Alan Greenblatt is a GOVERNING correspondent.E-mail: email@example.com
My friend Matt Tully of the Indianapolis Star notes the trend of national media turning its attention to Indiana Gov. Mitch Daniels as a potential national star for the GOP. Tully cites The Washington Post and National Review, which put Daniels on its cover this week. I've heard Daniels' name get dropped during cable gabfests, also.
Two reasons: First, he's blunt and always has something interesting to say. That got him in trouble in Indiana a few years back but plays well on the national stage. Second, unlike many other Republicans, he won last year. It makes sense that political watchers would turn to someone who, as the National Review wrote, "has been able to achieve success in the face of prevailing political and economic headwinds."
Daniels himself tells the Post:
First, that Republicans must regain the high ground as the party of new ideas. "We need to be conceiving ideas all the time, not just sit there and hold office," said Daniels.
Second, that reflexive partisanship and name-calling rarely brings about those ideas and solutions. Daniels insisted that during his five years in the governor's mansion he has not said the word "Democratic" more than three times and has never uttered the words "liberal" or "conservative."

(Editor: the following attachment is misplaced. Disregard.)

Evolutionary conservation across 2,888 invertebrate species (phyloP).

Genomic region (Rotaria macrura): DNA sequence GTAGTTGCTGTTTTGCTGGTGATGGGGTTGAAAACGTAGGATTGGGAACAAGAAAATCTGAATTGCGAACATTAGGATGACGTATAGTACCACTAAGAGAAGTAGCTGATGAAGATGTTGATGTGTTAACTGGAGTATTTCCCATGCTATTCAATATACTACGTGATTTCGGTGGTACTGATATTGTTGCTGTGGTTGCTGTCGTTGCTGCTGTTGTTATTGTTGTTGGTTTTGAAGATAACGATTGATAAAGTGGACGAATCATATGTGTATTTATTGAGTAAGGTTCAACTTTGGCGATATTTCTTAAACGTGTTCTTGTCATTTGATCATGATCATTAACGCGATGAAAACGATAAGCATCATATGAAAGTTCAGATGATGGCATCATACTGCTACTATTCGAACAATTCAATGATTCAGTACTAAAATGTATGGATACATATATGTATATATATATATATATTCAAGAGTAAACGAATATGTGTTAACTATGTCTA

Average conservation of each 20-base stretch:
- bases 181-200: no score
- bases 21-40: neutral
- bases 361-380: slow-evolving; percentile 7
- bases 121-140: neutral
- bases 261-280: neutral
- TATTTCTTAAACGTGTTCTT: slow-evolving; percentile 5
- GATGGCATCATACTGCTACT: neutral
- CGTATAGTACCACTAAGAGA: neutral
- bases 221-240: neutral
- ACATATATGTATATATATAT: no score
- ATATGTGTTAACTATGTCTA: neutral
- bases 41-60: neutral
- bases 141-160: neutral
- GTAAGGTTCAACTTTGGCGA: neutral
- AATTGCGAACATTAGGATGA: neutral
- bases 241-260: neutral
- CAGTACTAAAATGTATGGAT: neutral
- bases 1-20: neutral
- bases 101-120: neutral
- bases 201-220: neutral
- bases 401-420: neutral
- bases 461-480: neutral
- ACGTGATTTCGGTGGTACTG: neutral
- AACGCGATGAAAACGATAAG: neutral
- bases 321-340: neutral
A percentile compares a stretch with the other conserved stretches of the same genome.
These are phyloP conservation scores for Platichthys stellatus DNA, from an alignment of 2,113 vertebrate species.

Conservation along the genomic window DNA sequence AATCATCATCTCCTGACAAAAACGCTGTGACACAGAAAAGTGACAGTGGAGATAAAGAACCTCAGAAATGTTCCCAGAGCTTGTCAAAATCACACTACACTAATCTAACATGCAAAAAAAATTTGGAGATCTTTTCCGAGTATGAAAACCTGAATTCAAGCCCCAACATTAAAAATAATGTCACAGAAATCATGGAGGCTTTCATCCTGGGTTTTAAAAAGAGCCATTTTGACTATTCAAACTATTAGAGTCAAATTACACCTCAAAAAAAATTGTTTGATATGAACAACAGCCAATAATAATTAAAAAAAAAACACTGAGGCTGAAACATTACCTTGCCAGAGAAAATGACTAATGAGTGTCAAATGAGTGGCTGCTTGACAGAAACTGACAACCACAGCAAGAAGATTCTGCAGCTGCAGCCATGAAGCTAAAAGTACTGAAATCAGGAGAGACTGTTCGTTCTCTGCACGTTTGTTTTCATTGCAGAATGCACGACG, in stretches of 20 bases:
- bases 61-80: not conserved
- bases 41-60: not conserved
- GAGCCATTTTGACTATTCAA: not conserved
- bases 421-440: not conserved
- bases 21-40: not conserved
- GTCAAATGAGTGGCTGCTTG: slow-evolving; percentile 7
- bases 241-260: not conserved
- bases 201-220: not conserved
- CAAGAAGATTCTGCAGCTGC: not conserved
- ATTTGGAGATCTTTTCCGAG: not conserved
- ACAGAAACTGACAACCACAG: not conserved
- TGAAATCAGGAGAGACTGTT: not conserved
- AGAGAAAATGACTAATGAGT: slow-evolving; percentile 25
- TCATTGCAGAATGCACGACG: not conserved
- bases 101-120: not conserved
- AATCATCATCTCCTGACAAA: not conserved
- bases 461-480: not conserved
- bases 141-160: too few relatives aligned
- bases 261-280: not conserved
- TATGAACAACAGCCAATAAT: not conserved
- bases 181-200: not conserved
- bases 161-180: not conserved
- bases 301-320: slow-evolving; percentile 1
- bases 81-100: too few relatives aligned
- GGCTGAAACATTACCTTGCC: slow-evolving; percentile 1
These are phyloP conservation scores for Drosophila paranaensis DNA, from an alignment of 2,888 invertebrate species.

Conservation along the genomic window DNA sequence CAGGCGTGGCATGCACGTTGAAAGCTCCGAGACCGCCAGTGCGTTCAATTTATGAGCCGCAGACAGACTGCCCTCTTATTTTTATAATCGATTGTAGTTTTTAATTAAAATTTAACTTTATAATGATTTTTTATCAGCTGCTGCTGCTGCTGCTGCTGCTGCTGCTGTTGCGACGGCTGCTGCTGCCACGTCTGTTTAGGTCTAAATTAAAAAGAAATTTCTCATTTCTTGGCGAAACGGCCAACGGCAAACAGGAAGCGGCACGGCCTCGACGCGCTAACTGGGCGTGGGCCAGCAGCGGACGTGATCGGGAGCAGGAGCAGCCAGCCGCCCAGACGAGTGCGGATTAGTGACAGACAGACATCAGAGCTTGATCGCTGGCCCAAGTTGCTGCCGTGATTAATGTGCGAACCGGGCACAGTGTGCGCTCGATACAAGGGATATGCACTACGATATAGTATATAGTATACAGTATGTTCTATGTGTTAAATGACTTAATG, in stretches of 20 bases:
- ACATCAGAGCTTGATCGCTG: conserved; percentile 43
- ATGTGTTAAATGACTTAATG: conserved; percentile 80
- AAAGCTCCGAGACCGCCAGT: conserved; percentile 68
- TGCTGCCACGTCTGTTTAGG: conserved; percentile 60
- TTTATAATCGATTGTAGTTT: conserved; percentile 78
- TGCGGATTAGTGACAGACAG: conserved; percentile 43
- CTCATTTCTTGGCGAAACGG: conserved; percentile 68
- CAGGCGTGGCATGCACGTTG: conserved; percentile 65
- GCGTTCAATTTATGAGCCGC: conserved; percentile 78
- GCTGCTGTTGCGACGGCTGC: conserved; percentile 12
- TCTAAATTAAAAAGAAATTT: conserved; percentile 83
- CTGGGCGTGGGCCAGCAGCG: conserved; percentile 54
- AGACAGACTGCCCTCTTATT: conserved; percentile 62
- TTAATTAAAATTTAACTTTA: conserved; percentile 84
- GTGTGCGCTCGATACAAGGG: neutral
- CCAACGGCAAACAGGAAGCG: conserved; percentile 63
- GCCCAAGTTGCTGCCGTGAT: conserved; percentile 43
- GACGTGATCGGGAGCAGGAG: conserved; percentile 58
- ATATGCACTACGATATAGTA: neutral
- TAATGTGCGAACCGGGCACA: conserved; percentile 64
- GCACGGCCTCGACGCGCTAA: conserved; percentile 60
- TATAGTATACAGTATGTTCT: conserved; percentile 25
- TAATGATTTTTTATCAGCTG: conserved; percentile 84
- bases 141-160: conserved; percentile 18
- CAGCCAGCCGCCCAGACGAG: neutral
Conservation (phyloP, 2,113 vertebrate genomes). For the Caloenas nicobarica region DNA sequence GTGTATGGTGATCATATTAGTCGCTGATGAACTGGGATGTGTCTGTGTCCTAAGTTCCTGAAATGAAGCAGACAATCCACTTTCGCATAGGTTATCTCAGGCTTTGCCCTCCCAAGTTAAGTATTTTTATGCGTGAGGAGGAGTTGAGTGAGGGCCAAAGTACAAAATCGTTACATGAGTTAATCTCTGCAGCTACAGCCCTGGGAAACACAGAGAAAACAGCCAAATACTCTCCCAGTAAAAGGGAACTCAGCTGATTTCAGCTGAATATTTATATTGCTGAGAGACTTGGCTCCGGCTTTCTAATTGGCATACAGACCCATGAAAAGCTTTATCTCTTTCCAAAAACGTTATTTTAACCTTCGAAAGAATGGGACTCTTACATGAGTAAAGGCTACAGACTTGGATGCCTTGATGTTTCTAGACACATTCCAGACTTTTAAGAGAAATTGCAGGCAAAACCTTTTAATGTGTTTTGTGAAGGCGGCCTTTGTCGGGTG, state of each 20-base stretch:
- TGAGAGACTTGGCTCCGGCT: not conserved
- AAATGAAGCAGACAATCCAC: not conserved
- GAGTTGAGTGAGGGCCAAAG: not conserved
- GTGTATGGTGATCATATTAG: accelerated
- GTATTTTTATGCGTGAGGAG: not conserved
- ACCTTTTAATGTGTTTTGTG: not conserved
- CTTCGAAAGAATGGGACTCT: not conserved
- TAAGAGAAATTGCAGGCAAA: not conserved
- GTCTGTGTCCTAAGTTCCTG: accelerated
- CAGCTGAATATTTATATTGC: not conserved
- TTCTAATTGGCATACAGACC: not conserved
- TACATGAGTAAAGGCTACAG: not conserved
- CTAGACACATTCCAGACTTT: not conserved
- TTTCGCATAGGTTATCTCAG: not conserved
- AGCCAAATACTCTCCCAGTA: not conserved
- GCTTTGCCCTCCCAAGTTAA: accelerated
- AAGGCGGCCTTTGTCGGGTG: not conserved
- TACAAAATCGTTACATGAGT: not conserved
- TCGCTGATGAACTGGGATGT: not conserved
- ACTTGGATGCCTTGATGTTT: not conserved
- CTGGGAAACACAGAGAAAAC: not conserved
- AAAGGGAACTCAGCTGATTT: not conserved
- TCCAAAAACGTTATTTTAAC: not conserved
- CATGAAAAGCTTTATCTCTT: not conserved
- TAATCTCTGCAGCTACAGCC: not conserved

Daniels in many ways has the right profile for his party. He's been successful while pushing a conservative agenda. He doesn't strike me as the national candidate type, however. He did well in his first run for governor -- which was his first run for anything -- by appealing as a down-home sort, despite his high-powered resume. Low-key was the right way to go for a guy who is smart but lacking in charisma, but it probably wouldn't translate nationwide.
Also, his accomplishments are real but they're more gubernatorial than presidential. He retooled some state government functions, privatized a toll road and has done some innovative things on health care, but hasn't come up with a signature idea that would make him stand out during the primaries. (Although it's true that Howard Dean rode a little bike path pretty far.)
But, as is usually the case when someone gets talked up as a national figure, all of this is moot. (Some of us still remember National Review touting Bill Owens in 2002 as "America's best governor.") Daniels made his promise not to run for president the focus of the last campaign ad of his gubernatorial race last year. When I interviewed him for a profile about 18 months ago, he told me with real delight how he was promising contributors that this would be the last time he would hit them up for money because he never intended to run for office again.
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